Latitude 53


Holly de Moissac | farsighted

February 13 – March 28, 2015

Holly de Moissac 1.jpg

Artist Talk | Saturday, February 28

Painter and printmaker Holly de Moissac is an emerging visual artist and graduate of the University of Alberta BFA Fine Arts & Design program. Crafted from a variety of materials–gold leaf, photographs of abandoned structures in Detroit, texts, and lithographs of human bodies–her work is arranged to evoke feelings about decomposition, dilapidation, and rot.

farsighted inverts the context in which we typically see decay, prompting us to consider the potential for beauty within the process of falling-apart.

Theodore Fox on Holly de Moissac’s ‘farsighted’

“sitting here in this just portion/—one hundred and twenty-eight pounds/my single measure of fullness/and i stir within the cage.”

- Undiminished (2015)

Although the artist presents farsighted as concerned with comparing the decay of humans and their surroundings, I was most drawn by her invoking of ‘the cage’ in the text of Undiminished (2015)—the exhibit appears to me to be at least partly concerned with the containers in which we put ourselves. 

Ourselves as the spaces we keep, the body itself, the mind, the soul. Ourselves as a magical nesting box that is able to configure itself in different ways. The various prints examine the person in its various containers: protectors, or at the very least witnesses and co-conspirators to the body in its various forms.

Undiminished (2015) introduces the idea of the cage, but also (literally) dissects a cage. The piece stretches most of the length of a wall and alternates between pages of poetry and prints of anatomical drawings of skeletons—the skeleton being the most immediate cage to a human, its bars keeping the flesh of our body both safe and locked up. One small bone (too isolated from the whole skeleton for me to have any idea of its utility within the body) appears to be a fish-hook, a cross section of another bone looks like a flower, a jaw sitting on its own looks like it would be a good hat-hook. But all of these skeletal components allude to the individual as a whole, insofar as they appear as fragments of the body’s container.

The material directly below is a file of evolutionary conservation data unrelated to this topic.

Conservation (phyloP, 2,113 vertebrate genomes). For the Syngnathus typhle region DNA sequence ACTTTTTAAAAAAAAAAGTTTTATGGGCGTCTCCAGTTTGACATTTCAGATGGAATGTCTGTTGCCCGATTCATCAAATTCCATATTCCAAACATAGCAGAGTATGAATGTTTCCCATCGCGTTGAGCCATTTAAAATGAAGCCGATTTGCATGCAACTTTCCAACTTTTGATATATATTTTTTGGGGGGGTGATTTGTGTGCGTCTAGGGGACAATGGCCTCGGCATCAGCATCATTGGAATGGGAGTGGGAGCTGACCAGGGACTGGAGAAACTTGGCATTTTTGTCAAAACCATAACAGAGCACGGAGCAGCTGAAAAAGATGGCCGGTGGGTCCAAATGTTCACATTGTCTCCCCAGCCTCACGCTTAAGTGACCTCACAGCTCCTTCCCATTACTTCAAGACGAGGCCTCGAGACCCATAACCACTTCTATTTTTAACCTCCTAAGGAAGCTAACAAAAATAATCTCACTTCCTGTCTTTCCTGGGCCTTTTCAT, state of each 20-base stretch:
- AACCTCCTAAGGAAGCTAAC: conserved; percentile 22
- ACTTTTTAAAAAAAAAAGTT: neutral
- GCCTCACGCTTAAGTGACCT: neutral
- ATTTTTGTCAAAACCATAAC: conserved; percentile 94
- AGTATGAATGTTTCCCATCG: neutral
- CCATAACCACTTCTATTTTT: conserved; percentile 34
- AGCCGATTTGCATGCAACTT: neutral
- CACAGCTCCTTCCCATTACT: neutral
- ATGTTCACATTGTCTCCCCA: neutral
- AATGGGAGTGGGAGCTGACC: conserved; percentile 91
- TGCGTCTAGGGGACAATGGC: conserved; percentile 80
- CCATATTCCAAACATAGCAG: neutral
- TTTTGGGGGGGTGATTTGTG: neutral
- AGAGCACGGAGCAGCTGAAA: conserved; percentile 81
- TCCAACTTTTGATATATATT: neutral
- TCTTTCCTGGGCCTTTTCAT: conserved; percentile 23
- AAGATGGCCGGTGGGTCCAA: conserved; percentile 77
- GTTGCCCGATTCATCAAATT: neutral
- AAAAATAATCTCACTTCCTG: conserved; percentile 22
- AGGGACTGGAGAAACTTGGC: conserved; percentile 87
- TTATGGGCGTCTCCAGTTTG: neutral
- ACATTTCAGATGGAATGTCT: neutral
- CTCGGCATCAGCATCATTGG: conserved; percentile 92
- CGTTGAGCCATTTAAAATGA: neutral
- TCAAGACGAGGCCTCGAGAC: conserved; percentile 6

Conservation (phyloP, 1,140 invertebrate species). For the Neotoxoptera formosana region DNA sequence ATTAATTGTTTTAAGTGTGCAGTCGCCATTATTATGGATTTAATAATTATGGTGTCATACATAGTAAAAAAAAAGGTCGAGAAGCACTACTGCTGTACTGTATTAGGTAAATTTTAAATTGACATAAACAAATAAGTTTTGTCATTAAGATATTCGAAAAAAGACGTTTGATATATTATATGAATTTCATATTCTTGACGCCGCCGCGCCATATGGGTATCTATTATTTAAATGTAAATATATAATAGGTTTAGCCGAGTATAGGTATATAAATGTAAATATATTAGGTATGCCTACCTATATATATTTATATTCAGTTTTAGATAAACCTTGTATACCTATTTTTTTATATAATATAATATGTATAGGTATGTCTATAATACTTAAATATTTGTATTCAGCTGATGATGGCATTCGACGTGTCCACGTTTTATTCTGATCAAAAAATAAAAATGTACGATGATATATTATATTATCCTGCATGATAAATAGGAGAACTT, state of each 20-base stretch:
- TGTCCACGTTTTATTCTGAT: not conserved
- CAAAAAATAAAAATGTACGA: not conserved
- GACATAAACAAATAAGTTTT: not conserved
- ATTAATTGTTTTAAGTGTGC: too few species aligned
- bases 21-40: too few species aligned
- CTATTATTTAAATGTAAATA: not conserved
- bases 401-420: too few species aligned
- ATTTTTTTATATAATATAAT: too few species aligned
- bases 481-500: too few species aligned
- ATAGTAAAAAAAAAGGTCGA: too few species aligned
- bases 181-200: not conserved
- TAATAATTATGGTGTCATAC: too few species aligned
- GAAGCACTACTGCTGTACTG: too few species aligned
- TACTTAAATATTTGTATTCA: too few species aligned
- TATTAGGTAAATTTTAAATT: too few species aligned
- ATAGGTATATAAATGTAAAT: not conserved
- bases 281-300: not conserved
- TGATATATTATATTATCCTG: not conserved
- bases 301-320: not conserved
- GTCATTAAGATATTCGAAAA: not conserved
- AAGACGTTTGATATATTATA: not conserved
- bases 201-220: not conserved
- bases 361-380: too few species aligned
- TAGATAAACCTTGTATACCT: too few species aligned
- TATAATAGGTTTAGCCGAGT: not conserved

Internment I-III (2015) present the body, simultaneously bony and mushy, disappearing into cloudy masses, into grey matter. Of the human figures on display, these are the bodies that are presented most concretely. Their heads are subsumed by the grey, a suggestion of the mind superseding and consuming the body. Perhaps this represents the shock of having sound mind, but watching one’s body become more infirm, or the inverse: possessing a body whose pilot has become lost in fog.

Lingering (2013) is the only piece in ‘farsighted’ that shows two figures inhabiting the same space—if “inhabiting” is even the right word for the state of these spectres. Or if the similarly ghostly street-scenes they inhabit are corporeal enough to be “inhabitable.” Are these lingerings memories? Memories, the manifestation of the self’s past along with its surroundings are a form of the self contained in the mind, constantly decaying. Perhaps this is also the relationship depicted in Shifting (2013), which shows a decrepit room inhabited by a ghost standing handsomely in his underwear. Intriguingly, in this piece the room is given a much clearer identity than its inhabitant; rather than a human keeping a memory of a room, the room is empowered to possess a memory of its inhabitant,who may have been responsible for those first cracks which led to the fissures in the walls and frames of the room.